Not Oprah’s Book Club: Blessed Unrest

In Blessed Unrest: How the Largest Movement in the World Came into Being and Why No One Say it Coming, environmentalist and journalist Paul Hawken, admits, “In a world grown too complex for constrictive ideologies, even the very word movement to describe such a process may be limiting.” He goes on to map this “movement” as having three basic roots: environmental activism, social justice initiatives, and indigenous cultures’ resistance to globalization. Through his impressive grasp of systems theory, scientific research, and activism efforts worldwide, he goes on to pain a picture of a paradigm shift in our world, one where “the goal is to create a more resilient social and economic understory in what is basically an oligarchic world, a powerful act that restores a measure of autonomy and power to citizens.”

As I was reading this incredible book–so rich with poetic language and unusual insight–I kept thinking of how much Hawken’s perspective pertains to the so-called “women’s movement.” As I’ve written before, our feminist landscape has become more and more fragmented, more and more grassroots, less and less interested in ideology so rigid that it echoes the very dualism we are fighting against (like “women are inherently more peaceful” or “all women should vote with the same interests in mind.”) Hawken writes at length about the ways in which this new movement is one of ideas, not ideology, thought leaders in regional contexts all over the world, not one or two figureheads. All of this, I believe, can also be said of contemporary feminism.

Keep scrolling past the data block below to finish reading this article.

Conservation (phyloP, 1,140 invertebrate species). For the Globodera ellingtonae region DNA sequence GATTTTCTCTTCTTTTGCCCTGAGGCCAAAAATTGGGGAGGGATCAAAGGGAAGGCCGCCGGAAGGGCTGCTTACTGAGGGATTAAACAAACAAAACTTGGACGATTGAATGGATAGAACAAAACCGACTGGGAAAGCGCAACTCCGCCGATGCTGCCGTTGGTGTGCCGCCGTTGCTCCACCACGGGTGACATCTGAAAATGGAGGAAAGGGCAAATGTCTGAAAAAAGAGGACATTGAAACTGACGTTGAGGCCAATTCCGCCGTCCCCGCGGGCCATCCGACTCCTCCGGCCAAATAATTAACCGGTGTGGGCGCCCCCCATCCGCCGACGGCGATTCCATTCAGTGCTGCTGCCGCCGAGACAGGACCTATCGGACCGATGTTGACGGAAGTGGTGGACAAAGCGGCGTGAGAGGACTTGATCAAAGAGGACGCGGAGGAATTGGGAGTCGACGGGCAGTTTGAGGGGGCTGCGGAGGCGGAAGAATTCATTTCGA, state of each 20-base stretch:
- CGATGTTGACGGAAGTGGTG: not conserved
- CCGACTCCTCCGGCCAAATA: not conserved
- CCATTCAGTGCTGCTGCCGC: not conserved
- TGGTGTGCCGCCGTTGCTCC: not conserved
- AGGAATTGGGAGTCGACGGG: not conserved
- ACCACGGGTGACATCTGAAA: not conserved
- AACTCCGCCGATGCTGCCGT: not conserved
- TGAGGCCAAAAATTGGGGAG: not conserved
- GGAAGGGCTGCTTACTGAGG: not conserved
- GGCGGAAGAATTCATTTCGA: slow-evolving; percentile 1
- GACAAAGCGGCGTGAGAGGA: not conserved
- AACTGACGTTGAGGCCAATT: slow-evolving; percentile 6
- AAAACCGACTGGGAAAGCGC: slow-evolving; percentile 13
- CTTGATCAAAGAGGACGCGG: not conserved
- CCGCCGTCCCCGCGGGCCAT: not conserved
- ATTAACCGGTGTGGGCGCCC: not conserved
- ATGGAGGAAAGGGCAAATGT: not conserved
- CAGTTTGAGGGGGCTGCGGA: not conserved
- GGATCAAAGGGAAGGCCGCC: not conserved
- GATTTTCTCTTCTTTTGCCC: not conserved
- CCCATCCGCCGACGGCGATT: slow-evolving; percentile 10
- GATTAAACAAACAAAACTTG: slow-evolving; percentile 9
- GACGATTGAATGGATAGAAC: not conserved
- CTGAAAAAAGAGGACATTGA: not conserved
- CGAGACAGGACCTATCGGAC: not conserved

This book is so worth checking out if you care about how movements are created, interconnected, and grown. Hawken’s gift with words makes what is sometimes a fairly historic and scientific book flow as if it were memoir, but the most valuable thing about this book is its bird’s eye view. Hawken writes:

We can not embrace or manage the plethora of problems that confront us. The world simply appears to be out of control. Too often, however, such problems seem insoluble because of how they are managed–with ideological, top down, oligarchic, militaristic management styles. If we tried to consciously control our bodies, we would die, just as the planet is dying. We don’t manage our bodies because we can’t. We can, however, protect, nurture, listen to, and tend to them with food, sleep, prayer, friendship, laughter, and exercise. And that is all the planet asks from us: allies, rest, nurturance, respect, celebration, collaboration, and engagement.

Here’s Hawken talking about all of this:

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